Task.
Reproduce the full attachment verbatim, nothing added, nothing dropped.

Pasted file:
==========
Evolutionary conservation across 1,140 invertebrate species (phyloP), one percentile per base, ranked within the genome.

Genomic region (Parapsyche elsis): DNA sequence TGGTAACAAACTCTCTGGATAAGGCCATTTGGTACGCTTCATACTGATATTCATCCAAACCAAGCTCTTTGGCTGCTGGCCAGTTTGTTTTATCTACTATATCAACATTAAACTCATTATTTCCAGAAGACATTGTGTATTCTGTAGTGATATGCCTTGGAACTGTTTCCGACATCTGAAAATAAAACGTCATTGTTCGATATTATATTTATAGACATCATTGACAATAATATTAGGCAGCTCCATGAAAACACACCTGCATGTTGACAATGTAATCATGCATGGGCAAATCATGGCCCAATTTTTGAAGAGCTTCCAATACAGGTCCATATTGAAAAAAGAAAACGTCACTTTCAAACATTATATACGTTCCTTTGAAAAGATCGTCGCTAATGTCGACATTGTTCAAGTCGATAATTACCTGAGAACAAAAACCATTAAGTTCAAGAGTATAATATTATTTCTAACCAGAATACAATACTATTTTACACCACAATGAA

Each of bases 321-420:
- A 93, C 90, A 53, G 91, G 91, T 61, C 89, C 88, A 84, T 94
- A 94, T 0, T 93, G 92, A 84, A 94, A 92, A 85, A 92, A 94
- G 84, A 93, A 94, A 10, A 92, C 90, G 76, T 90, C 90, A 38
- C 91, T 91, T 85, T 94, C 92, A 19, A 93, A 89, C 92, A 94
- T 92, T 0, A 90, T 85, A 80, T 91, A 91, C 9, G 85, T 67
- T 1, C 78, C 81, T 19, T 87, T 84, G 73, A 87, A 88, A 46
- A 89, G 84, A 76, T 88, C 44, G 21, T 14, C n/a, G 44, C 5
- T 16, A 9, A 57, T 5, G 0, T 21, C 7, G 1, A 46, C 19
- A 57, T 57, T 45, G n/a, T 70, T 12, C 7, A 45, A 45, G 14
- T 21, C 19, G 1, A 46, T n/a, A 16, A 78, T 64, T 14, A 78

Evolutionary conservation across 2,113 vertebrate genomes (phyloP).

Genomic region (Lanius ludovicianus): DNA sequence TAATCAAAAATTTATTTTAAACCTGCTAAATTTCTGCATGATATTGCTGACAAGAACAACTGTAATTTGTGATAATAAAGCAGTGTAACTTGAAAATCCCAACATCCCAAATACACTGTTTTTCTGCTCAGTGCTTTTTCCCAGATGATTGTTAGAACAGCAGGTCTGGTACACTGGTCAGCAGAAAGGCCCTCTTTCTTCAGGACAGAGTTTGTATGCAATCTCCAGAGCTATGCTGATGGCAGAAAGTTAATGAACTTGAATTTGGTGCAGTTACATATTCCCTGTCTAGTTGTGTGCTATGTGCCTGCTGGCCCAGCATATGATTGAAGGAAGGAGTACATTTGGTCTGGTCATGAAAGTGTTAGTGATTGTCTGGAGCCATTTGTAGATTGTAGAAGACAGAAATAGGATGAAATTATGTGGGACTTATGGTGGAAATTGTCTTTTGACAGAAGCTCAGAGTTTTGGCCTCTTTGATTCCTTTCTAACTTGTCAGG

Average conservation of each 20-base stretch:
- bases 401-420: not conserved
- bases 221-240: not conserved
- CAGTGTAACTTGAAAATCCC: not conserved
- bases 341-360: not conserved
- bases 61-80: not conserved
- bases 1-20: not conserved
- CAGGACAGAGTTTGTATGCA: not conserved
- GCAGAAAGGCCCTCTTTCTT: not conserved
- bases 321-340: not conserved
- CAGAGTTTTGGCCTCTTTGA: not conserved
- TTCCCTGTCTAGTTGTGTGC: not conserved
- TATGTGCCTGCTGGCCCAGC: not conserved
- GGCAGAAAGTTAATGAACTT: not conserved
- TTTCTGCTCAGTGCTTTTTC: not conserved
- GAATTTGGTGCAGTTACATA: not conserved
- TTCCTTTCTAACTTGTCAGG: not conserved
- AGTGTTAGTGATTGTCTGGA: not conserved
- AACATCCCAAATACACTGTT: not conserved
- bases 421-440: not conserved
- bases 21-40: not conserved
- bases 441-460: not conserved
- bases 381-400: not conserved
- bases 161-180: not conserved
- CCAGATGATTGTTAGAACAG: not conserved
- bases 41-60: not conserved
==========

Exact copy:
Evolutionary conservation across 1,140 invertebrate species (phyloP), one percentile per base, ranked within the genome.

Genomic region (Parapsyche elsis): DNA sequence TGGTAACAAACTCTCTGGATAAGGCCATTTGGTACGCTTCATACTGATATTCATCCAAACCAAGCTCTTTGGCTGCTGGCCAGTTTGTTTTATCTACTATATCAACATTAAACTCATTATTTCCAGAAGACATTGTGTATTCTGTAGTGATATGCCTTGGAACTGTTTCCGACATCTGAAAATAAAACGTCATTGTTCGATATTATATTTATAGACATCATTGACAATAATATTAGGCAGCTCCATGAAAACACACCTGCATGTTGACAATGTAATCATGCATGGGCAAATCATGGCCCAATTTTTGAAGAGCTTCCAATACAGGTCCATATTGAAAAAAGAAAACGTCACTTTCAAACATTATATACGTTCCTTTGAAAAGATCGTCGCTAATGTCGACATTGTTCAAGTCGATAATTACCTGAGAACAAAAACCATTAAGTTCAAGAGTATAATATTATTTCTAACCAGAATACAATACTATTTTACACCACAATGAA

Each of bases 321-420:
- A 93, C 90, A 53, G 91, G 91, T 61, C 89, C 88, A 84, T 94
- A 94, T 0, T 93, G 92, A 84, A 94, A 92, A 85, A 92, A 94
- G 84, A 93, A 94, A 10, A 92, C 90, G 76, T 90, C 90, A 38
- C 91, T 91, T 85, T 94, C 92, A 19, A 93, A 89, C 92, A 94
- T 92, T 0, A 90, T 85, A 80, T 91, A 91, C 9, G 85, T 67
- T 1, C 78, C 81, T 19, T 87, T 84, G 73, A 87, A 88, A 46
- A 89, G 84, A 76, T 88, C 44, G 21, T 14, C n/a, G 44, C 5
- T 16, A 9, A 57, T 5, G 0, T 21, C 7, G 1, A 46, C 19
- A 57, T 57, T 45, G n/a, T 70, T 12, C 7, A 45, A 45, G 14
- T 21, C 19, G 1, A 46, T n/a, A 16, A 78, T 64, T 14, A 78

Evolutionary conservation across 2,113 vertebrate genomes (phyloP).

Genomic region (Lanius ludovicianus): DNA sequence TAATCAAAAATTTATTTTAAACCTGCTAAATTTCTGCATGATATTGCTGACAAGAACAACTGTAATTTGTGATAATAAAGCAGTGTAACTTGAAAATCCCAACATCCCAAATACACTGTTTTTCTGCTCAGTGCTTTTTCCCAGATGATTGTTAGAACAGCAGGTCTGGTACACTGGTCAGCAGAAAGGCCCTCTTTCTTCAGGACAGAGTTTGTATGCAATCTCCAGAGCTATGCTGATGGCAGAAAGTTAATGAACTTGAATTTGGTGCAGTTACATATTCCCTGTCTAGTTGTGTGCTATGTGCCTGCTGGCCCAGCATATGATTGAAGGAAGGAGTACATTTGGTCTGGTCATGAAAGTGTTAGTGATTGTCTGGAGCCATTTGTAGATTGTAGAAGACAGAAATAGGATGAAATTATGTGGGACTTATGGTGGAAATTGTCTTTTGACAGAAGCTCAGAGTTTTGGCCTCTTTGATTCCTTTCTAACTTGTCAGG

Average conservation of each 20-base stretch:
- bases 401-420: not conserved
- bases 221-240: not conserved
- CAGTGTAACTTGAAAATCCC: not conserved
- bases 341-360: not conserved
- bases 61-80: not conserved
- bases 1-20: not conserved
- CAGGACAGAGTTTGTATGCA: not conserved
- GCAGAAAGGCCCTCTTTCTT: not conserved
- bases 321-340: not conserved
- CAGAGTTTTGGCCTCTTTGA: not conserved
- TTCCCTGTCTAGTTGTGTGC: not conserved
- TATGTGCCTGCTGGCCCAGC: not conserved
- GGCAGAAAGTTAATGAACTT: not conserved
- TTTCTGCTCAGTGCTTTTTC: not conserved
- GAATTTGGTGCAGTTACATA: not conserved
- TTCCTTTCTAACTTGTCAGG: not conserved
- AGTGTTAGTGATTGTCTGGA: not conserved
- AACATCCCAAATACACTGTT: not conserved
- bases 421-440: not conserved
- bases 21-40: not conserved
- bases 441-460: not conserved
- bases 381-400: not conserved
- bases 161-180: not conserved
- CCAGATGATTGTTAGAACAG: not conserved
- bases 41-60: not conserved